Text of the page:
After my last company, I began to see the true value in disruptive and honest thinking. An emotionless and honest opinion (in smaller doses, mind you) based on the current static conditions (from website messaging to product pricing), was a tremendous advantage that I could bring as a new (and seasoned) employee. Once I arrived at my current position at Temperature@lert, I immediately dissected our history and past innovations, and without stepping on toes, put together a preliminary assessment of where we stood (a bit like a consultant). I brought a fresh pair of eyes to a roundtable of certainty.

Once I had gained additional confidence in my company and our competitive landscape, I began to take the emotional latches off of my thoughts even further. I began to see our products in their true form. I was able to reposition my mind to become a customer, and as many incredible companies (UserTesting.com for example) are doing, made several conscious efforts to simulate a customer's journey. And most of all, I took these ideas to my superiors without fear of suppression and was confident in the honest observations that I mashed together. I had done my research, I had gathered my thoughts, and I had taken a hard, emotionless look at every facet of our business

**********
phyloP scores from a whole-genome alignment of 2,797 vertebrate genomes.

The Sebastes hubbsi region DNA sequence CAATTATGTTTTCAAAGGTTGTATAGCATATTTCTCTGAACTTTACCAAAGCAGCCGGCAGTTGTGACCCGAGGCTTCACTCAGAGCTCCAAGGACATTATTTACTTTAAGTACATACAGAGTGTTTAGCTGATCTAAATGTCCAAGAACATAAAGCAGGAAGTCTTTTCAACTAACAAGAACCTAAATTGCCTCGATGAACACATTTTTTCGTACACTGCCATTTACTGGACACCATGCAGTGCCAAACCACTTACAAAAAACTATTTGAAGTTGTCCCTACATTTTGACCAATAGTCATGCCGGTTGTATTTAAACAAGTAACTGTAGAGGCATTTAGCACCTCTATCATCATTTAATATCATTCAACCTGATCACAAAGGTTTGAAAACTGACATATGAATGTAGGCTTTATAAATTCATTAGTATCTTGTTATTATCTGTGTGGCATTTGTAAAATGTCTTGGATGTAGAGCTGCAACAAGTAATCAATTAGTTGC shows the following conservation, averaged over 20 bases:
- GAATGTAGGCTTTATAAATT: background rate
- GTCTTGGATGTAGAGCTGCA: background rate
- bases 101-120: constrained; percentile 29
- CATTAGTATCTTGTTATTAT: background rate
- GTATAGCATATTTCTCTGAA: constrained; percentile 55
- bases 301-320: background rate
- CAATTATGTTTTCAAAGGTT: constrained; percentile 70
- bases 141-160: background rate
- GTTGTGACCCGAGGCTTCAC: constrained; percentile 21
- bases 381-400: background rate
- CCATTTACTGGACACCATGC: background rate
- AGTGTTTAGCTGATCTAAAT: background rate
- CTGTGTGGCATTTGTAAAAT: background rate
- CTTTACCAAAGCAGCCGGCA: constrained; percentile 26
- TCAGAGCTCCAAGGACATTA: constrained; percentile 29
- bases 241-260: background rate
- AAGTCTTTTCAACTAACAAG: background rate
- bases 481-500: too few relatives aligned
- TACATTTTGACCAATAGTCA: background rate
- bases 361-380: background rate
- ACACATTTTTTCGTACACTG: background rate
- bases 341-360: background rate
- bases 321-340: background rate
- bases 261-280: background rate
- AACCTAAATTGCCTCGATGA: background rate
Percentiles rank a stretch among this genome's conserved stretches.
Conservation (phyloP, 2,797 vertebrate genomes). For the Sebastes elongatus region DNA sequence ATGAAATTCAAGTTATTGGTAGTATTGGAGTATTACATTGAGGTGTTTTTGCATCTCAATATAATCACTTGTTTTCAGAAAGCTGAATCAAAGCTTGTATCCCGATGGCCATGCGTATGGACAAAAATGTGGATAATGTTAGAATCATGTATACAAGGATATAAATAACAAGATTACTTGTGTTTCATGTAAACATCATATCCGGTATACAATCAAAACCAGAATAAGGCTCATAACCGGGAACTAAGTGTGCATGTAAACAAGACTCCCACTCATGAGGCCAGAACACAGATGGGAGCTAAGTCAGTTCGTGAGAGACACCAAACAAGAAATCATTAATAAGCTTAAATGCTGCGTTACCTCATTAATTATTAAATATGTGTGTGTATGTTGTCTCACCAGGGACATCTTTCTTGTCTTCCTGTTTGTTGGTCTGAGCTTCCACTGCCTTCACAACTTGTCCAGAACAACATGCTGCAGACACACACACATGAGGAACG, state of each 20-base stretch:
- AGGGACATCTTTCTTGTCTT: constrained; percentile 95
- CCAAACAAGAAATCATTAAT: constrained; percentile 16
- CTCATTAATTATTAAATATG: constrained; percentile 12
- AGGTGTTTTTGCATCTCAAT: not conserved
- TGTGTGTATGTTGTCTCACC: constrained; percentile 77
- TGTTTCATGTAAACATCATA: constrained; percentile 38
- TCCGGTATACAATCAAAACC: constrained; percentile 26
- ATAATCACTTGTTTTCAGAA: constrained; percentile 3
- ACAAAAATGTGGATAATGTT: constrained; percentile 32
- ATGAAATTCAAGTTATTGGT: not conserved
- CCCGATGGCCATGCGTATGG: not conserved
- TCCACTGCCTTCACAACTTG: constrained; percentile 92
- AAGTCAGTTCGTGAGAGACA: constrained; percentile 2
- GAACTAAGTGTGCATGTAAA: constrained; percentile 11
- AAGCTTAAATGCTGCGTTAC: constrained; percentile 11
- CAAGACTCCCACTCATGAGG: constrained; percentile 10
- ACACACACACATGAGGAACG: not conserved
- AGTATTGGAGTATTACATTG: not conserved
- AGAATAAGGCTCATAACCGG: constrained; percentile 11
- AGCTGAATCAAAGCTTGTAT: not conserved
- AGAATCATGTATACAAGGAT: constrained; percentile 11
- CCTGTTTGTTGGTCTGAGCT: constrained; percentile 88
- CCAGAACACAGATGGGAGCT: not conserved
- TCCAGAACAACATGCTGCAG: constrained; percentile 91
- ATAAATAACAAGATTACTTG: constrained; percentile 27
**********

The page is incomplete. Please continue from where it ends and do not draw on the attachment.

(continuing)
The blank slate that I'm talking about is essentially an ongoing mental notepad, a third ear in every meeting or call, and a reminder that emotional attachment (particularly to a company or product) can skew the realities of what a customer or prospect might actually experience or see for example. Put another way, it's a pool of skepticism, a collection of ideas that stands contrary to what is ingrained or bypassed by our 'positive and progressive employee' persona. I believe most of us have this within, and I wouldn't discourage it, but this persona grows stronger with an increase in tenure, our ability to step outside of the 'tried and true' box shrinks. Take this idea with a grain of salt; I wouldn't suggest questioning the value or necessity of a successful product, and I wouldn't encourage an overhaul of new thinking for every monthly budget meeting or roundup. All I'm pushing for the bottom line, the truth amidst comfortable attachment and interaction. This invaluable pool is where innovation can happen, where truth can settle, and where emotion is extracted from evaluation. A juror must do the same thing when weighing evidence in a criminal case; emotion must be removed from the equation. I carry the slate with me wherever I go, making additions and observations as I absorb industry knowledge. It's a deep and sensitive pool, but truly worth a thoughtful dip every so often.